Homosexuality and Liminality in Sodom: THE Quests for Home, Fun, and Justice (Gen 19:1-29)


Narrative Criticism
Biblical Ethics

How to Cite

Tushima, C. (2021). Homosexuality and Liminality in Sodom: THE Quests for Home, Fun, and Justice (Gen 19:1-29). Old Testament Essays, 34(1), 68–88. Retrieved from https://ote-journal.otwsa-otssa.org.za/index.php/journal/article/view/433


This essay explores the first segment of the Lot sub-narrative of the Abraham cycle (Gen 11:27–25:10). The study adopts a narrative close reading approach and canonical theological hermeneutical framework in its reading strategies (with the canon’s reception history undergirding its plausibility structures), aiming ultimately at unfolding the world of possibilities of being-in-the-world in the text, particularly from an ethical standpoint. The study shows Lot, enmeshed in his sense of marginality from YHWH’s repeated covenantal promises of progeny to Abraham, ditch time-tested tradition and embark on a quest for freedom and a home of his own, consequently, assuming significance and security in Sodom (where he sat on the city council at the gate). His initial assumed marginality in Abraham’s home attains reality in Sodom, where the Sodomites desirous of ‘having fun’ with Lot’s angelic guests (who were on a search for justice) reprimands Lot, a mere immigrant—in their view—for his audacity to rebuke them. The visitation of YHWH’s justice on Sodom renders the self-serving Lot homeless, driving him to ultimate marginality, as he inhabits the liminal space of an incestuous cave dweller. A theologico-ethical appropriation of the narrative draws attention, first, to the temptation often to be so caring to outsiders and yet be so unkind to those closest to us (like Lot). Second, tradition is a stabilising force in society and jettisoning it unnecessarily creates cascading disequilibria. Third, alienation from God is the grand source of all liminality. Fourth, inordinate desires lead to choices that bring about a breakdown in the social order. Fifth, like Lot, we need to catch heaven’s heartbeat for the oppressed and become voices for their justice in our time.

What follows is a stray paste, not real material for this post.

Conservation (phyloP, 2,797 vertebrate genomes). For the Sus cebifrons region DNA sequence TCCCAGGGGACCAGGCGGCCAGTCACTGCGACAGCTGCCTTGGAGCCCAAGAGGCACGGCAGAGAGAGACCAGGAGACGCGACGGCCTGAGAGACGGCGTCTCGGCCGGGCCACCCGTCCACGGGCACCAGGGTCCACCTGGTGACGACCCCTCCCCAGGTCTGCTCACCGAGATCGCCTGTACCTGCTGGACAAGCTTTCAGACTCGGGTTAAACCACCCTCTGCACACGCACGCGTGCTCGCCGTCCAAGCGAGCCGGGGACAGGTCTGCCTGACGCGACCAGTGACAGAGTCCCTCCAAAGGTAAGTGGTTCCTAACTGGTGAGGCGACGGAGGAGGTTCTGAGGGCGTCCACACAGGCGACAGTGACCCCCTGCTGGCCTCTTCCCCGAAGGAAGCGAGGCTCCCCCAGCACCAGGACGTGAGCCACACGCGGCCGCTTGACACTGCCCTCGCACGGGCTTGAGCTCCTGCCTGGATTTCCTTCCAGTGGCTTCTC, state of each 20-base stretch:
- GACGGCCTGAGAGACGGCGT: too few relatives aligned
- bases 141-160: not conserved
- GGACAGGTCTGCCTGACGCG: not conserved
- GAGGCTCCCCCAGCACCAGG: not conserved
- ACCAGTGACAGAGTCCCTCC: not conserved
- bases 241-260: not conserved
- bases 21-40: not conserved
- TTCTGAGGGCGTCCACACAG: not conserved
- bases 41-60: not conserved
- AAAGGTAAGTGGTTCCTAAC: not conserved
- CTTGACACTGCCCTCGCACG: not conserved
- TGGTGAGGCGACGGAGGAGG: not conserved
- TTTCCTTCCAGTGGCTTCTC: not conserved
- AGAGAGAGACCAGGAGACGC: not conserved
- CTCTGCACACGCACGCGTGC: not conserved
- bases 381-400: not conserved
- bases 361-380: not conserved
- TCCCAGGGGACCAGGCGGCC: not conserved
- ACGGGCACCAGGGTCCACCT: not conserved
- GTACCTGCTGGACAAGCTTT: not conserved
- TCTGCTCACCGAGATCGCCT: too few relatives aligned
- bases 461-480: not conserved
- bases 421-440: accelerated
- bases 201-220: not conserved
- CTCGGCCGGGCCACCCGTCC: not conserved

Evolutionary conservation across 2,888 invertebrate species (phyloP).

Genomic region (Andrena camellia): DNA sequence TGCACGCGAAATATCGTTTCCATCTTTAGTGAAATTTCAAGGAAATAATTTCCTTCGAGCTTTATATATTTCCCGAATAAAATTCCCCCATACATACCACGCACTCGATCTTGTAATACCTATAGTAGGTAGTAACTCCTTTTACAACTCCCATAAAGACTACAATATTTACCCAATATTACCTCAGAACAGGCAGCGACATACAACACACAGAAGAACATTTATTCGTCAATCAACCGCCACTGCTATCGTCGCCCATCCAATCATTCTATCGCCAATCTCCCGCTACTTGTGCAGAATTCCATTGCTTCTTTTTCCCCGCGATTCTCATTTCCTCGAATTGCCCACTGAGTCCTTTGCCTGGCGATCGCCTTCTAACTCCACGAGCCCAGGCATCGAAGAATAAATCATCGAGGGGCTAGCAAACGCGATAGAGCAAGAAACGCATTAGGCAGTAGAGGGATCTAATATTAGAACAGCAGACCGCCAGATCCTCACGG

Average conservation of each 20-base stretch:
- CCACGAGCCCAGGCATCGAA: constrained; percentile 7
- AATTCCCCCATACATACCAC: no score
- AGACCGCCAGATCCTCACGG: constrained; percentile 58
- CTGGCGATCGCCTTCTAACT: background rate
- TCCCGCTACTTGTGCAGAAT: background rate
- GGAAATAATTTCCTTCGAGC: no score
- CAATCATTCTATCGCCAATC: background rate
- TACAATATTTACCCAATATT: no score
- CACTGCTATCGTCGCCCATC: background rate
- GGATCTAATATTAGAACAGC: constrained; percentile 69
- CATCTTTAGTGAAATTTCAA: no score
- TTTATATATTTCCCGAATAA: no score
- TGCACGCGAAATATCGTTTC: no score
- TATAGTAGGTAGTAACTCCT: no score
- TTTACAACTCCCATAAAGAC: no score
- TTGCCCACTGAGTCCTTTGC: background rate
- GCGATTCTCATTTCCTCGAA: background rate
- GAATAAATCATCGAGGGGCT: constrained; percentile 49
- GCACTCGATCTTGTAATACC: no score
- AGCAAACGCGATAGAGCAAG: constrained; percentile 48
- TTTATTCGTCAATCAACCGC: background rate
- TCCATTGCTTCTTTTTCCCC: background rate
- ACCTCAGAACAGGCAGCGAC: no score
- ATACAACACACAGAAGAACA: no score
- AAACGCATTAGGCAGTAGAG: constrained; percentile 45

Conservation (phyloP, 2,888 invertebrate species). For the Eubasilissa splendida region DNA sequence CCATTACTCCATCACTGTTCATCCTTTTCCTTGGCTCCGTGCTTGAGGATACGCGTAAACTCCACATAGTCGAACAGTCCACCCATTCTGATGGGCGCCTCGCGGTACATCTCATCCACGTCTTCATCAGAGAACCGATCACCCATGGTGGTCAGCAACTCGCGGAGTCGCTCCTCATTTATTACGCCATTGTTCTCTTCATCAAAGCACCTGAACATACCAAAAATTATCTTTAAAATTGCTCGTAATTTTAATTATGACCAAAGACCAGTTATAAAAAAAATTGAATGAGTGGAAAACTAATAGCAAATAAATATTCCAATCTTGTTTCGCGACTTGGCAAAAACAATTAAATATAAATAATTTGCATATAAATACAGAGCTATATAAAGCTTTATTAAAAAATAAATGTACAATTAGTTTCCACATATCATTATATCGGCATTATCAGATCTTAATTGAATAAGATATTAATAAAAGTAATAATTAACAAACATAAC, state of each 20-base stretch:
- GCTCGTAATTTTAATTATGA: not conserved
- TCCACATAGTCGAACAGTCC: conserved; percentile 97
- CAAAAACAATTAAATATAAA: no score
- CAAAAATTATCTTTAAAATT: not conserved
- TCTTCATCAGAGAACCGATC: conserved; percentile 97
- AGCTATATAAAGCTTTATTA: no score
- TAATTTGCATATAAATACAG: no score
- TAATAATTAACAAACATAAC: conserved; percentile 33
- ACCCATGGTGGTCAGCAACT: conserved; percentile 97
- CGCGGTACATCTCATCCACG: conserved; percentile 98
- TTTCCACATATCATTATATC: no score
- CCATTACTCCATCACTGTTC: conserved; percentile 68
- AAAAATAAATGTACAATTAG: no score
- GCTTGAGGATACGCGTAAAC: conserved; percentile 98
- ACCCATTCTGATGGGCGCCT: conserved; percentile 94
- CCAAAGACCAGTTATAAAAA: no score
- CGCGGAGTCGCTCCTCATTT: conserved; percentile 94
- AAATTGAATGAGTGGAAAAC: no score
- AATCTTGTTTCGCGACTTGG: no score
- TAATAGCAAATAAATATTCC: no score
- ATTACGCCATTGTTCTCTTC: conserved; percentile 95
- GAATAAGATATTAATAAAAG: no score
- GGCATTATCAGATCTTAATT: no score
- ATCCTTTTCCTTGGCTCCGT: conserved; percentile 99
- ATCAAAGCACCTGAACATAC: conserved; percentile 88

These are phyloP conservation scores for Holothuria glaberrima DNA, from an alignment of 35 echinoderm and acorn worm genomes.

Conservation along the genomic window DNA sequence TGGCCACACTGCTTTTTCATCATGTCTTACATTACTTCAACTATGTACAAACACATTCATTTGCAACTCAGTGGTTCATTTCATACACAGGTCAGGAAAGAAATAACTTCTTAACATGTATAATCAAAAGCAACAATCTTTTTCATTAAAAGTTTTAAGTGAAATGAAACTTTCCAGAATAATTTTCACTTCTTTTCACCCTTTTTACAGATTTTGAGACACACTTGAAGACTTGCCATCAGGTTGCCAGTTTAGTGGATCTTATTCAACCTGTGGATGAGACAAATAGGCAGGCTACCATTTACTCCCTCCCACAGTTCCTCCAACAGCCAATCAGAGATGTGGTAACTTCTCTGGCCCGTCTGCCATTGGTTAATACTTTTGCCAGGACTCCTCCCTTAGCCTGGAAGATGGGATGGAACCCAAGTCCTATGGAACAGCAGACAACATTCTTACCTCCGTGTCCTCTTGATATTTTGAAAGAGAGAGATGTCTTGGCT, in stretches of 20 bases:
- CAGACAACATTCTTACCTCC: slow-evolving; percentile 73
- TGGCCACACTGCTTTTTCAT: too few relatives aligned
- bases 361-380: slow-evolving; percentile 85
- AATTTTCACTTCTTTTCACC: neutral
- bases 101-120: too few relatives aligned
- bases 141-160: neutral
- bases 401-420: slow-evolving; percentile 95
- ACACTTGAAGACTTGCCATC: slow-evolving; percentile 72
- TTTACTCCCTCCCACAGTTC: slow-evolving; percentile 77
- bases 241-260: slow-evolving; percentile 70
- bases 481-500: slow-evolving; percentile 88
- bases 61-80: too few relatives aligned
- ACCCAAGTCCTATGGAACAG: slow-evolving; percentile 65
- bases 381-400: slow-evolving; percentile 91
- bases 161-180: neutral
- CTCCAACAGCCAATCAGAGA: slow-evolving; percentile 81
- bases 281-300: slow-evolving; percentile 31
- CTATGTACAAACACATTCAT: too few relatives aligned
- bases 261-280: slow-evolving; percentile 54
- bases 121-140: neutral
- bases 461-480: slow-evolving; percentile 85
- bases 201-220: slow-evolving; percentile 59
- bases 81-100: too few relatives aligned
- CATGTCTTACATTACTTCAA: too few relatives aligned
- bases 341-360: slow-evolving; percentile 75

Authors who publish with this journal agree to the following terms:

  1. Authors retain copyright and grant the journal right of first publication with the work simultaneously licensed under a Creative Commons Attribution License that allows others to share the work with an acknowledgement of the work's authorship and initial publication in this journal.
  2. Authors are able to enter into separate, additional contractual arrangements for the non-exclusive distribution of the journal's published version of the work (e.g., post it to an institutional repository or publish it in a book), with an acknowledgement of its initial publication in this journal.
  3. Authors are permitted and encouraged to post their work online (e.g., in institutional repositories or on their website) prior to and during the submission process, as it can lead to productive exchanges, as well as earlier and greater citation of published work (See The Effect of Open Access).